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Doctor insights on: Enterococcus Endocarditis

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What is endocarditis?

What is endocarditis?

Heart infection: Infective endocarditis (ie) is an infection of the endocardial surface (lining) of the heart, which may include one or more heart valves, the walls, or a septal defect. People at greatest risk of endocarditis have a damaged heart valve, an artificial heart valve or other heart defects. ...Read more

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Dr. Martin Raff
207 doctors shared insights

Infection Of Heart Valves (Definition)

When a bacteria gets in the bloodstream, there is a chance of attaching to a heart valve. This is called endocarditis. If this happens, the bacteria can grow, causing lesions called vegetations to appear which can break off and plug small blood vessels in the hand, foot, or brain. The bacterial growth can also cause the valve to leak. If this is significant, valve ...Read more


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Are there other ailments that can produce the same symptoms as endocarditis? Can endocarditis get better on its own or does it get progressively worse

Are there other ailments that can produce the same symptoms as endocarditis? Can endocarditis get better on its own or does it get progressively worse

No: A wide spectrum of inflammatory and infectious diseases may give the same symptoms. Endocarditis if confirmed with blood culture and echocardiogram requires aggressive IV antibiotic course for a duration of 4-6 weeks and it does not get better without trreatment ...Read more

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How long does endocarditis take to become irreversible?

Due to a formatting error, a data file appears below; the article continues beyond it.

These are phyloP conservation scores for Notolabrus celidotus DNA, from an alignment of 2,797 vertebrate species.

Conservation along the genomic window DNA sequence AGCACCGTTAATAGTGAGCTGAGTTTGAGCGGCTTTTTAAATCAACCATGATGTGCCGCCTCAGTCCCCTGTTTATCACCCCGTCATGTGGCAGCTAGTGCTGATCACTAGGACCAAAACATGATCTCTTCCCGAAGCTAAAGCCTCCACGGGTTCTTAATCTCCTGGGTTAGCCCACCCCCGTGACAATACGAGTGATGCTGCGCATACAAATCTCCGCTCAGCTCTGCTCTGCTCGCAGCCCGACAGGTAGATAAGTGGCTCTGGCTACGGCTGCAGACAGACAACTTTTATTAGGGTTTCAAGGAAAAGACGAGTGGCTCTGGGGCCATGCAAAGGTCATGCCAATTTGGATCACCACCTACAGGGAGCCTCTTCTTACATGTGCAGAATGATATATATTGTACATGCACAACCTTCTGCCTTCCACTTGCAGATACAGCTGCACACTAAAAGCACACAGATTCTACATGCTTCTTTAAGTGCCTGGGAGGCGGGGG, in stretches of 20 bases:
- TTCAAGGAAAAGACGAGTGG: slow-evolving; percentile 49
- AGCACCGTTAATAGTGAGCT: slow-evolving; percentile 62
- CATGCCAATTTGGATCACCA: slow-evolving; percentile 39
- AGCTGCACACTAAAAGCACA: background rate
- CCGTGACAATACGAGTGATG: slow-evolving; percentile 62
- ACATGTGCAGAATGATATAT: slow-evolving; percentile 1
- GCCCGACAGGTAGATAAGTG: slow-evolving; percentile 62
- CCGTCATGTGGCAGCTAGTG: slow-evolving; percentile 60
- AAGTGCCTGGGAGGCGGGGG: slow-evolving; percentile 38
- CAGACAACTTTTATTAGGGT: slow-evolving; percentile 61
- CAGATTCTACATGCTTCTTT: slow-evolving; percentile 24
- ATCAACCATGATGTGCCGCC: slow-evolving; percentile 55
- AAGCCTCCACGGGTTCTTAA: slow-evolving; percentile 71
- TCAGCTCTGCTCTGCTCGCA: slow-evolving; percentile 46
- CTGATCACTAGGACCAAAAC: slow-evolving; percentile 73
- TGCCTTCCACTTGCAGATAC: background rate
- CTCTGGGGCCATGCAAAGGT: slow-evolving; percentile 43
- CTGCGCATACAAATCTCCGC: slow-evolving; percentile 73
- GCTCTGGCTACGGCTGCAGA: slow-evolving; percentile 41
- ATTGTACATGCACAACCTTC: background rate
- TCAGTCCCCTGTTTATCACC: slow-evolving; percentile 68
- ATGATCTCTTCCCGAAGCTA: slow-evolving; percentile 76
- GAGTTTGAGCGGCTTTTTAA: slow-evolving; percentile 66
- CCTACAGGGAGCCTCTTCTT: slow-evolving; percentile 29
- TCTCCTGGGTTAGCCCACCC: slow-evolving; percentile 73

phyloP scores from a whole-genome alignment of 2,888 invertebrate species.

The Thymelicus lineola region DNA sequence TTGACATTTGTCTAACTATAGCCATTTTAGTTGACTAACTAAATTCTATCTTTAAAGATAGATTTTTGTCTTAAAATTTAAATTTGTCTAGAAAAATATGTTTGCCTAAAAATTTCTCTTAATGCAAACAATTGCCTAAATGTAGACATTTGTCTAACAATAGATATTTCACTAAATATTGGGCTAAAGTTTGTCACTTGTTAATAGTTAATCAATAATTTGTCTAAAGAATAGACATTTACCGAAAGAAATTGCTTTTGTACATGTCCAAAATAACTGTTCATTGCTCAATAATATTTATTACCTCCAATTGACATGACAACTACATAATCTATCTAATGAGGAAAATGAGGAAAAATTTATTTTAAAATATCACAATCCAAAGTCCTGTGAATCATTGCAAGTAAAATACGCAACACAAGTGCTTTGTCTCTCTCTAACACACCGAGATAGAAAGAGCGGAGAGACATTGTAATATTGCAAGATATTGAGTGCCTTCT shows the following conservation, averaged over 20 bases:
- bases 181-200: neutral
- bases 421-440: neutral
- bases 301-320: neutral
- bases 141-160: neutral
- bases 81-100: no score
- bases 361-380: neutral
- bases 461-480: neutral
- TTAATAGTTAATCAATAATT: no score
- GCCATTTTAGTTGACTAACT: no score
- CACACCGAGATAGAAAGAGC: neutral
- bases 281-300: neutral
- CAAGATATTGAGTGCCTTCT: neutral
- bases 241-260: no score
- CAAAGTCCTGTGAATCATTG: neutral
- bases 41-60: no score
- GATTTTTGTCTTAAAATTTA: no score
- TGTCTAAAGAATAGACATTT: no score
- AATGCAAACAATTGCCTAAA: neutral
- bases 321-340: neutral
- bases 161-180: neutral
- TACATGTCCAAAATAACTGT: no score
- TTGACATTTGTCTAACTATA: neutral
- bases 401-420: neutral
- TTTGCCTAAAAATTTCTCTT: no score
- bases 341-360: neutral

Highly variable : Endocarditis is usually treatable with antibiotics. If refractory, the infected structure (usually a valve) may need to be surgically removed. Some forms of endocarditis ("sub-acute bacterial endocarditis") can be present for months with mild symptoms but is still reversible. Depends on the bug, the drug, and the condition of the patient. ...Read more

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What body systems does endocarditis effects?

Endocarditis: read this: http://www.mayoclinic.org/diseases-conditions/endocarditis/basics/definition/con-20022403

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How is endocarditis diagnosed?

How is endocarditis diagnosed?

Fever, murmur: It is difficult to know for sure some times but if there is fever with elevated sedimentation rate with a positive blood clture in a patient with a murmur an abnormal heart valve which may or may not cause congestive heart failure. An echocardiogram. May show the vegetations in the valve. The history helps...Most common in HIV patients IV drug users, or elderly pts. ...Read more

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How can endocarditis be diagnosed?

How can endocarditis be diagnosed?

Clinical findings: Endocarditis is an inflammation of the inside lining of the heart and often caused by a bacterial infection. It can be acute or subacute. The diagnosis is not made by any one test. Clinical examination can show certain physical features. Blood culture can identify a blood infection. Ecg and cardiac ultrasound can be useful to evaluate effects of the infection on the heart valves and muscle. ...Read more

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What causes endocarditis?

What causes endocarditis?

Infection: Bacteria are on #1 on the list, but fungus can do it too. Humans don't get heart worms, thank goodness. Viruses cause other kinds of mischief in the heart. ...Read more

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How is endocarditis treated?

How is endocarditis treated?

Antibiotics: Antibiotics are the mainstay of therapy. Depending on the specifics, surgery may also be necessary (valve replacement). ...Read more

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If I had endocarditis previously, am I more susceptible to getting it again?

If I had endocarditis previously, am I more susceptible to getting it again?

Yes: Recurrence rates are quoted as high as a 20% chance of having a second episode of endocarditis. ...Read more

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Does endocarditis usually cause many symptoms?

Yes: Endocarditis, or infection of a heart valve, is a serious illness. In its acute form, there may be high fever, chills and sweats, generalized weakness, arrhythmias and heart failure. The subacute form is subtler and may gradually cause anemia, weakness, night sweats, weight loss, fatigue, depression and eventually heart failure. Either form is potentially lethal. If suspected, it needs evaluation. ...Read more